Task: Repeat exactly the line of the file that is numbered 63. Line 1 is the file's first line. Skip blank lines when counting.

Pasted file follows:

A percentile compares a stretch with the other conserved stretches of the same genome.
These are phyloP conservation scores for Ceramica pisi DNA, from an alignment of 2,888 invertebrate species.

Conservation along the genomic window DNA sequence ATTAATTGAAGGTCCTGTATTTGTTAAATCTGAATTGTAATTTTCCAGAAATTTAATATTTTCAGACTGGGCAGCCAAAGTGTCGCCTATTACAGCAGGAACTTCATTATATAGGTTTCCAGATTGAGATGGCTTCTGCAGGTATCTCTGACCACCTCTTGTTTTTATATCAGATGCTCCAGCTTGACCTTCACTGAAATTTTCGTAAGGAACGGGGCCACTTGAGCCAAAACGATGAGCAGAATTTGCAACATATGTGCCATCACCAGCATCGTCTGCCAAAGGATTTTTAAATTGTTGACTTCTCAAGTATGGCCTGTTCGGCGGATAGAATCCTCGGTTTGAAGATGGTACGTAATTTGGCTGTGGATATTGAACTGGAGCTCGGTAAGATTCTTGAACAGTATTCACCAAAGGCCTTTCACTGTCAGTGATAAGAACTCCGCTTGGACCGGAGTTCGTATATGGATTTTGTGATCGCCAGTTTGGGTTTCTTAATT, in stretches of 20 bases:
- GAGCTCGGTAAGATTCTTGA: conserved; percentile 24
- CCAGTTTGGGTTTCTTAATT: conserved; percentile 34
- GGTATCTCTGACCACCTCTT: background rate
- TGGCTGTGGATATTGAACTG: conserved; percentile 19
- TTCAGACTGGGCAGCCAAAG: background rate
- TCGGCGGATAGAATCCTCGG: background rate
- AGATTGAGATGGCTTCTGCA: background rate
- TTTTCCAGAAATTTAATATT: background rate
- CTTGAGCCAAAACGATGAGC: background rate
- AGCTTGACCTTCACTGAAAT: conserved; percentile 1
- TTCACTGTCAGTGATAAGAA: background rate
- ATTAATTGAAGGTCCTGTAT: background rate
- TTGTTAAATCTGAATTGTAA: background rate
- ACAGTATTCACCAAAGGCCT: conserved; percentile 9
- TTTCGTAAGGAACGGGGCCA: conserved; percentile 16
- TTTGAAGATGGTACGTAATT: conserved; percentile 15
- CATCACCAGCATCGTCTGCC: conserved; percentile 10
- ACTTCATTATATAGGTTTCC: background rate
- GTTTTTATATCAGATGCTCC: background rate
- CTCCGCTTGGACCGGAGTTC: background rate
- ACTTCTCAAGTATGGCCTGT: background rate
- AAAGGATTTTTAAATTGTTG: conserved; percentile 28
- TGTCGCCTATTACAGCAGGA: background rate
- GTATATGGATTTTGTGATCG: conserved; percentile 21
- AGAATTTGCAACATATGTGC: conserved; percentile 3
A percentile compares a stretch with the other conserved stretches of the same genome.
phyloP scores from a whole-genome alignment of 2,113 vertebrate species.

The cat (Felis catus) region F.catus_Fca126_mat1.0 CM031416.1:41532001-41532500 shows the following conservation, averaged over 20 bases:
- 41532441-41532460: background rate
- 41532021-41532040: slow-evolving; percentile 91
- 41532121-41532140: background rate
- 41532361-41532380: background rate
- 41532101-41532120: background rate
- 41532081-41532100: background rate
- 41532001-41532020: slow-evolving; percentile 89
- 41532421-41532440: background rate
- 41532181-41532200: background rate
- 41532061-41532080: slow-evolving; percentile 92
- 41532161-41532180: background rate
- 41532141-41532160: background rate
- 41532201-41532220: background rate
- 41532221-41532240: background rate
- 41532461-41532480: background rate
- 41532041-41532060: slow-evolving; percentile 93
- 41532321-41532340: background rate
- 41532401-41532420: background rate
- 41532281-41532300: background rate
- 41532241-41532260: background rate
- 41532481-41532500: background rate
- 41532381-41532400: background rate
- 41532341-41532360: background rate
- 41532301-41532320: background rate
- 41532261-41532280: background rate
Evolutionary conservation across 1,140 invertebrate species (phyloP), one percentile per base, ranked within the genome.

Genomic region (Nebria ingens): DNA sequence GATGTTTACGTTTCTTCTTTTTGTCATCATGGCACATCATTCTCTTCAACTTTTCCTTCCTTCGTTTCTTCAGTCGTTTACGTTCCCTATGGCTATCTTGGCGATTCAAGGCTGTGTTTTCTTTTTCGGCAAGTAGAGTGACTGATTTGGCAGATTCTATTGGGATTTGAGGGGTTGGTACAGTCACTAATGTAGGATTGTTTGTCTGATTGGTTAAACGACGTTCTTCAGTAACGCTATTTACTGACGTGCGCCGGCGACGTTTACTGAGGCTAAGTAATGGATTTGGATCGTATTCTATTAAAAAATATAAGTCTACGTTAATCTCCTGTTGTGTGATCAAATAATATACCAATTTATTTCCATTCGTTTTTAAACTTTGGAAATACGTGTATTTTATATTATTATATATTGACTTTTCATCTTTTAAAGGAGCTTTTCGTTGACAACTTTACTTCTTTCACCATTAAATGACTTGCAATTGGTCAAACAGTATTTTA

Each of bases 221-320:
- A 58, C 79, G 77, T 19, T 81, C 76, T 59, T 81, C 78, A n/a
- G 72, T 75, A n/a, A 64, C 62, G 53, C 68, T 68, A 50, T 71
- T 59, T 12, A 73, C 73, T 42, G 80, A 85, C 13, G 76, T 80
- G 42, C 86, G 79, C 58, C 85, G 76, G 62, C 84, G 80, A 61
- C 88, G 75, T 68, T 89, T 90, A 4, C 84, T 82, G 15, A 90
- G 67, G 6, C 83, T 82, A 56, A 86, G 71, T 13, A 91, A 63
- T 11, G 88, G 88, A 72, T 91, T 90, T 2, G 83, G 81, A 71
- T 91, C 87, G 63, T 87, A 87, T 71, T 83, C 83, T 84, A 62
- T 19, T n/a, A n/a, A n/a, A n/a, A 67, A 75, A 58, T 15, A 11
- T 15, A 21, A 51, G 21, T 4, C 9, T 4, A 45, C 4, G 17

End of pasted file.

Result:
- G 42, C 86, G 79, C 58, C 85, G 76, G 62, C 84, G 80, A 61